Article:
Monday, December 19, 2011

Asserting What Needs to be Argued

Rahm Emmanuel offers a rationale for yet more government spending, albeit state and municipal spending, though undoubtedly of federal monies via stimulus funding, a jobs bill, or whatever expedient the next transfer of red-state money to over leveraged blue states is called.  
The Chicago area has near 10% unemployment, but more than 100,000 unfilled jobs. Like the rest of the country, Chicago suffers from a skills gap that undermines our economic competitiveness and threatens our future prosperity.

Noman has heard Democrats make this claim, and wonders why there is not a migration to Chicago by those with the requisite skills.  There is so much unemployment, and so many skilled professionals who have given up looking for work since 2008.  Americans are a highly mobile people.  Chicago is an attractive destination for professionals.  Is something impeding operation of this market?
Despite stubborn unemployment, we have companies offering well-paying jobs that have to go begging for skilled applicants. This is because our community college system, which was a worker's ticket into employment and the middle class during the postwar boom, has failed to keep pace with today's competitive jobs market. Consequently, in a 21st-century economy, our workers still have 20th-century skills.
Stripping these claims from their shiny packaging, they reduce to the following: (1) companies are dying to pay skilled applicants; (2) there are too few skilled applicants for them to pay; (3) the cause is that government doesn't spend enough money training skilled applicants in community colleges.

For more on the supposed skills gap, see Noman's writeup entitled How Not to Address the Deficit, Aug. 16, 2011, regarding Senators Patty Murray and Mary Landrieu's op-ed on the topic.

Noman has a novel suggestion.  Granting the state of affairs that Democrats depict, ad arguendo, perhaps companies should train their own employees, and not expect government to train them with public money.
For example, AAR Corp., an aviation-parts manufacturer in the Chicago area, has 600 job openings for welders and mechanics but can't find skilled workers to fill them. As mayor of one of America's largest cities, I find it unacceptable that at a time of high unemployment, more than 80% of manufacturers say they can't find skilled workers to hire.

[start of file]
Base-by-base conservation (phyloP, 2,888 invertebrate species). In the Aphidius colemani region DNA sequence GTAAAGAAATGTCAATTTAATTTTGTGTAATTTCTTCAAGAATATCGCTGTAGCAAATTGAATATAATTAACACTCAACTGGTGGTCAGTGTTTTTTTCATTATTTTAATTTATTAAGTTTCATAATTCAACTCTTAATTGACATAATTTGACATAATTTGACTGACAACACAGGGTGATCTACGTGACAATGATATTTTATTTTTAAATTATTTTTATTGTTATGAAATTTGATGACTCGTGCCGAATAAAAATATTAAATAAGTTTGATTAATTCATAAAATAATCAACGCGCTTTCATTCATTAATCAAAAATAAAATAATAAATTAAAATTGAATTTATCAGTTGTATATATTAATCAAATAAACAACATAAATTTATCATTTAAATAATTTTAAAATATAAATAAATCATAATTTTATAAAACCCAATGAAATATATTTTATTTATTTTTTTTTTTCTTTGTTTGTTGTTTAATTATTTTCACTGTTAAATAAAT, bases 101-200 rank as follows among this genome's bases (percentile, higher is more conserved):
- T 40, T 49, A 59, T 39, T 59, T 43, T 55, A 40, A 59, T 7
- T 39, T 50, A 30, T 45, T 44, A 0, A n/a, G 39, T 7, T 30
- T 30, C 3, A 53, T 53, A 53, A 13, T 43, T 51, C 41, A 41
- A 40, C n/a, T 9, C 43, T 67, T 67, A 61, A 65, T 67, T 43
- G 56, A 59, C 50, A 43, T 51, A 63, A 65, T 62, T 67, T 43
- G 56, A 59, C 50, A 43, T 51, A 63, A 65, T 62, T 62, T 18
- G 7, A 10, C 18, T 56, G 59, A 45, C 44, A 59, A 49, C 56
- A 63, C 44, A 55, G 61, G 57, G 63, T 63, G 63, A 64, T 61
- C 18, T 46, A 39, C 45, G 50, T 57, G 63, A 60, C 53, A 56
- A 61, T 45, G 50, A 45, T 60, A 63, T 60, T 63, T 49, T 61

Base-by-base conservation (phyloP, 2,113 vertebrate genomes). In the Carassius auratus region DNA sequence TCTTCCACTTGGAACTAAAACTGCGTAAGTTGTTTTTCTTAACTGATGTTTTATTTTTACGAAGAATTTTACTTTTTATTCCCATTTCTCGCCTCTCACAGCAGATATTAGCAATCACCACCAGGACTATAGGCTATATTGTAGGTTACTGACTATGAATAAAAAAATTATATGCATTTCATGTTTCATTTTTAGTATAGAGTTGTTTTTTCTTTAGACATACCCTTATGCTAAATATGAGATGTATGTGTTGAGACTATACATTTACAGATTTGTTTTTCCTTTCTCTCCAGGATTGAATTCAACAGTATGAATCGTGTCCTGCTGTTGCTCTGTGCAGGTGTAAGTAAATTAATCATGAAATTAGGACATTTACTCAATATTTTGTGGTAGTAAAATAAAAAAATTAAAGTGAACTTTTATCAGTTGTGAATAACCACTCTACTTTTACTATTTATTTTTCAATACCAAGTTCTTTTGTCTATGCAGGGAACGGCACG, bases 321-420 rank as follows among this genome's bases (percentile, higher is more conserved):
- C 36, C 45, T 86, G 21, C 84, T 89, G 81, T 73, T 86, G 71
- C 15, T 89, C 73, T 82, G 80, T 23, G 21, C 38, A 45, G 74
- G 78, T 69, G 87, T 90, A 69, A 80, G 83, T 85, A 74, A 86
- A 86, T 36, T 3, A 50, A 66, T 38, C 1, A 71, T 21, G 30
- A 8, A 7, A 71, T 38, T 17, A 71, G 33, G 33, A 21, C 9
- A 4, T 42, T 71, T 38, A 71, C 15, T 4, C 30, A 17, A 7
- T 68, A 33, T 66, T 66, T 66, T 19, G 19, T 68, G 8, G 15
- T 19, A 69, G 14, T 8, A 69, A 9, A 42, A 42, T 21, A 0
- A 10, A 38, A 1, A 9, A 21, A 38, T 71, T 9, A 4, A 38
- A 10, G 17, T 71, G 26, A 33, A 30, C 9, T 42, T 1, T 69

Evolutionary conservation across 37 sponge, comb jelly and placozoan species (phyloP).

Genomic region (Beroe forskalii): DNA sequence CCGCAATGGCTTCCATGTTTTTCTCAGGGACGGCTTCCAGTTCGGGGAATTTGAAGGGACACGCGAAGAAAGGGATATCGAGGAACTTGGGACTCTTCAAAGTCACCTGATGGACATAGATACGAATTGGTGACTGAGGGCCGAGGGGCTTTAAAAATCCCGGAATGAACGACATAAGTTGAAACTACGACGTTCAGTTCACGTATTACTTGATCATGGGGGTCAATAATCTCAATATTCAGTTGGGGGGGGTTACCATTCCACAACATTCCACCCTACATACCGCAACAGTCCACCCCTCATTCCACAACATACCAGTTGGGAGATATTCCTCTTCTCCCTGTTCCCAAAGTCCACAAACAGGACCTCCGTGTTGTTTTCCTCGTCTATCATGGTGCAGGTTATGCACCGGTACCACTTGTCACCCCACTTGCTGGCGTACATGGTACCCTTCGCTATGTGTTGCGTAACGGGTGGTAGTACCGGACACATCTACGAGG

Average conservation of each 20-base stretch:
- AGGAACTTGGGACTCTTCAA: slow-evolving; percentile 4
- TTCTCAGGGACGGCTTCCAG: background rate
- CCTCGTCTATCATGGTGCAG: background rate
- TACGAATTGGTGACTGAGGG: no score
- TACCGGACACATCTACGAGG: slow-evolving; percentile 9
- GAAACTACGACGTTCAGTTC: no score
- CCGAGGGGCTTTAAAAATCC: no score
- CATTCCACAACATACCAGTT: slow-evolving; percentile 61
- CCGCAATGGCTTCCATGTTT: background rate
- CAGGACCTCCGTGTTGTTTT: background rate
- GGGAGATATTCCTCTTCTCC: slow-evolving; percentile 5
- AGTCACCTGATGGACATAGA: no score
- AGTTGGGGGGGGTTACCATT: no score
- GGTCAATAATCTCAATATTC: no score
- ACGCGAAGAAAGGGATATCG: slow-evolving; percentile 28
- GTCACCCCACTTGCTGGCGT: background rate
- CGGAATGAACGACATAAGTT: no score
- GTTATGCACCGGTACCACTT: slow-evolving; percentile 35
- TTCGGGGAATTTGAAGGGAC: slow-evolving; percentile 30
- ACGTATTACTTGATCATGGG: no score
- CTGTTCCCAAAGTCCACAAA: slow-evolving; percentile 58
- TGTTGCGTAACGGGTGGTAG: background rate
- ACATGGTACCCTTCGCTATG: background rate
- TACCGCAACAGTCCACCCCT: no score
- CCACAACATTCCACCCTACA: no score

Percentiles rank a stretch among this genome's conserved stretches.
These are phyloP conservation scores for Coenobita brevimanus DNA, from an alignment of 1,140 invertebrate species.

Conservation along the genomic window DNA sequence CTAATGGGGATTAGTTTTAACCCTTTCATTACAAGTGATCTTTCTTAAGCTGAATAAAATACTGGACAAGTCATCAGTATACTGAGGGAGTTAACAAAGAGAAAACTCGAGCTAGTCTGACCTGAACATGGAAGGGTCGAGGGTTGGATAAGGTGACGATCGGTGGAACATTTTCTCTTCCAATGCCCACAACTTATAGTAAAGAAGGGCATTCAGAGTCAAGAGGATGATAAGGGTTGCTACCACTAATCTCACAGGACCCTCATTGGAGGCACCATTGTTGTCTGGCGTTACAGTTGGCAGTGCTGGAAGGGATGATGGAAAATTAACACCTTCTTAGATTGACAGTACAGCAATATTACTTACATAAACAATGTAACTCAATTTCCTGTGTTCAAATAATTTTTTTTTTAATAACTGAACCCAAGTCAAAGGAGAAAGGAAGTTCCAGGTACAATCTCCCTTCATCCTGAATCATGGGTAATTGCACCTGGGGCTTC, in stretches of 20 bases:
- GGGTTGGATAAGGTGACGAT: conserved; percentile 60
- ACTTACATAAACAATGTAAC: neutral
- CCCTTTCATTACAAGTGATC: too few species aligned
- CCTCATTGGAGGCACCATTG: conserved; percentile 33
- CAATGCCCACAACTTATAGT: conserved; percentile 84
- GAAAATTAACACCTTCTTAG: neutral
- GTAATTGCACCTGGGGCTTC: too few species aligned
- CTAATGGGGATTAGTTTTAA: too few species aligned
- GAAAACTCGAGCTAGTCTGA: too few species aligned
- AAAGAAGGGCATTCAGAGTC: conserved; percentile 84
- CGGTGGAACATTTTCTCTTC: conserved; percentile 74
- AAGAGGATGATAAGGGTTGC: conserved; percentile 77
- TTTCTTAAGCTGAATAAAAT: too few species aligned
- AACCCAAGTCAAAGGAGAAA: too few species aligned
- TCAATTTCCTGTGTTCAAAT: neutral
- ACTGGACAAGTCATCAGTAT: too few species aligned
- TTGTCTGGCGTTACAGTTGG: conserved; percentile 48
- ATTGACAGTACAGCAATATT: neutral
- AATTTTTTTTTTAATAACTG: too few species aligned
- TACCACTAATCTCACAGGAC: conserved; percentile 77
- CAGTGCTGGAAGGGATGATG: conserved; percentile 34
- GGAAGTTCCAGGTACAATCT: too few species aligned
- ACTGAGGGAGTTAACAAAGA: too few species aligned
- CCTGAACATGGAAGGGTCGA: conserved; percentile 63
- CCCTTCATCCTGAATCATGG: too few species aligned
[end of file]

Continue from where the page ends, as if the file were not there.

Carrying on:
Horsefeathers.  Noman can't even believe that there are not 600 skilled welders and mechanics in the Chicago area, let alone in the country that would be willing to relocate to Chicago.  Moreover, these skills can be learned in garages and small shops by hobbyists and apprentices.  Does the government really need to insert itself into this alleged problem?

Moreover, what are companies supposed to say?  That they are not hiring because it doesn't pay them to hire in this economic and political environment--read, taxes and regulation.  How do people that don't play ball with the machine fare in Chicago?

But, even if it were true, AAR Corp. could profitably train 600 workers in whatever peculiarities the airline industry requires.  If government must help, which it generally shouldn't, why wouldn't tax credits suffice?

What do community colleges have to do with it?
This situation will only get worse. In the next 10 years, the Chicago area will need 9,000 additional computer-science workers, 20,000 new transportation workers and 43,000 new health-care workers, including 15,000 nurses.
Ditto.  There are 10 million people in Chicago.   65% of them are aged 10-65.  They must be pretty sheepish if they need Rahm Emmanuel's, or Barack Obama's, government to help them take advantage of such opportunities.  How did the people of Chicago become so dependent, helpless and incapable?  How did the government become their only hope?
In order to fill these jobs, we need to modernize our community colleges so that Americans no longer regard community colleges as a last ditch effort for a remedial education, but as their first choice for high-skill job training.